Goldman Is Fighting a New Abacus Battle With an Angry Hedge Fund

(Bloomberg) -- Goldman Sachs might have a problem called Abacus. Again.

Financial types will recall that in the wake of the 2008 crisis, a synthetic CDO by the name of Abacus became a poster-child of irresponsible Wall Street behavior. Regulators ended up slapping Goldman Sachs with a then-unprecedented fine of $550 million.

Now, another member of the same family of collateralized debt obligations is posing a fresh headache for the firm. There’s an angry hedge fund in one corner, and the Wall Street giant in the other. They are brawling over a technical provision with the dispute centered over almost $200 million in gains.

It’s an “obscure” provision if you ask Goldman Sachs, while hedge fund Astra Asset Management contends the bank is being “unjustly enriched by the fruits of its misconduct.”

And while allegations don’t come close to the issues Goldman Sachs faced with the SEC back in 2010, when it comes to making the extra buck, every little provision will get magnified as seen in the back-and-forth spelled out in a pair of petitions at state court in Minnesota.

Marc Kasowitz, who last year led President Donald Trump’s legal team for the special counsel, is representing Astra. Its petition to the court includes allegations Goldman Sachs pressured law firm Jones Day to withdraw an opinion it wrote on the hedge fund’s behalf. Astra said it also believes the bank was responsible for the abrupt resignation of a Jones Day lawyer who wrote it.

Representatives for Goldman Sachs Group Inc. and Jones Day didn’t comment on that situation.

But mostly, the dispute feels like the post-crisis era is playing out again, albeit in Minnesota. On Monday, a judge held the first hearing and tentatively set the case for trial next year.

In the Abacus case that led to a regulatory fine, Goldman Sachs was accused of cheating investors by failing to disclose that a hedge-fund firm betting against them had played a role in creating what they bought. The bank admitted it made a “mistake” in marketing materials and settled with the Securities and Exchange Commission.

The Abacus deal at the center of Astra’s lawsuit was actually created a year before the deal the SEC faulted.

It was structured as a wager on a portfolio of commercial mortgage-backed securities. Put simply: If the CMBS soured, Goldman Sachs would make money. But if the bundle performed just fine, the premiums that Goldman Sachs paid to protect against a default would ultimately get passed to investors like Astra.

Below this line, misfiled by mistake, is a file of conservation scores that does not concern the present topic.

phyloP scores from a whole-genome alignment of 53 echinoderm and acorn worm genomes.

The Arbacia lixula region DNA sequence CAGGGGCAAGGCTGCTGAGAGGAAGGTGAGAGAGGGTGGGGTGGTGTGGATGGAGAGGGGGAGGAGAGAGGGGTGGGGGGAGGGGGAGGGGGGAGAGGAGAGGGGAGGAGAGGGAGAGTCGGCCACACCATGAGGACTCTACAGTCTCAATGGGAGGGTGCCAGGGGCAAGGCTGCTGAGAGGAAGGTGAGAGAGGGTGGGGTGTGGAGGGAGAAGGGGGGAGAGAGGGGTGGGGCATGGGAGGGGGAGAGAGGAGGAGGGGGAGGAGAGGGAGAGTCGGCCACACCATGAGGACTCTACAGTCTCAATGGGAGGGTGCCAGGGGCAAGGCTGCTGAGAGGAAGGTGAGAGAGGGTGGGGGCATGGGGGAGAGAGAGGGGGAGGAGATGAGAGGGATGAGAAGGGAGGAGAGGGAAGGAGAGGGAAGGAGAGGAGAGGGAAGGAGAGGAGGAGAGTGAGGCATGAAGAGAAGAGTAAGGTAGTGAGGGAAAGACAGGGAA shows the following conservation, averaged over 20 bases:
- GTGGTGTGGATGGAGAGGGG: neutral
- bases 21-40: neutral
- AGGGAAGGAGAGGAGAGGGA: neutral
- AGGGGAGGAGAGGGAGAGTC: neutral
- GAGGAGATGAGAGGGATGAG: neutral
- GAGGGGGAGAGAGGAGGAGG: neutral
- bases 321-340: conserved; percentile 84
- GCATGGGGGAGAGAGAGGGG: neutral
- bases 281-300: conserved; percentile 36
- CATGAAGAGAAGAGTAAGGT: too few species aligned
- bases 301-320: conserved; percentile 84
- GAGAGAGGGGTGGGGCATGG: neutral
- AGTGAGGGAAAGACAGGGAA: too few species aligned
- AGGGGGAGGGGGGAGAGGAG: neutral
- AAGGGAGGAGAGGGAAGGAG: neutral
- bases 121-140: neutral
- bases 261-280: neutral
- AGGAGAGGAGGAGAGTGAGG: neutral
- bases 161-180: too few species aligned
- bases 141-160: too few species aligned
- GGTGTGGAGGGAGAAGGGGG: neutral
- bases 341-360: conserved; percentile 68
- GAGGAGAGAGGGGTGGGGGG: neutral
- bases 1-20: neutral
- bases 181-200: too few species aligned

Collateral Pool

When investors initially bought into the deal, the proceeds were spent building a portfolio of collateral. When mortgages defaulted or bonds were written down, some of the collateral would be liquidated to repay Goldman. Those payouts reduced the value of the CDO, cutting into the interest and principal payments that investors received.

But under certain conditions, Goldman Sachs could add new securities to the collateral pool -- when it gets excess proceeds from liquidation or when collateral gets redeemed.

Astra alleges the bank instructed Abacus to add 37 too-risky securities to the pool, like a slice of student loan-backed bonds that would be among the first to take losses in a default. If the bonds did well, Goldman could pocket the gain without passing it on to investors. If they did poorly, the risk was assumed by the noteholders, according to Astra’s filing.

About $94 million of the original $543 million of the CDO is outstanding. But because of the gains on the collateral Goldman Sachs added to the pool, the bank stands to collect roughly $70 million, according to Astra’s petition. The hedge fund’s filing alleges the bank already has reaped more than $120 million since 2013 after breaching the terms of the CDO -- for a total of almost $200 million. Astra wants the deal terminated and investor losses reversed.

The CDO’s trustee has been caught in the crossfire and asked the court to help solve the dispute. Meanwhile, Goldman Sachs insists there was no breach, characterizing the case as an attempt by a distressed-debt hedge fund to liquidate a product that’s doing fine.

The Abacus deal “has been performing exactly as set forth under the transaction documents for 12 years, and is expected to continue to do so for the foreseeable future,” the bank wrote in its petition. The hedge fund’s demand “would be contrary to the procedures set forth in the indenture and would result in a massive windfall for Astra.”

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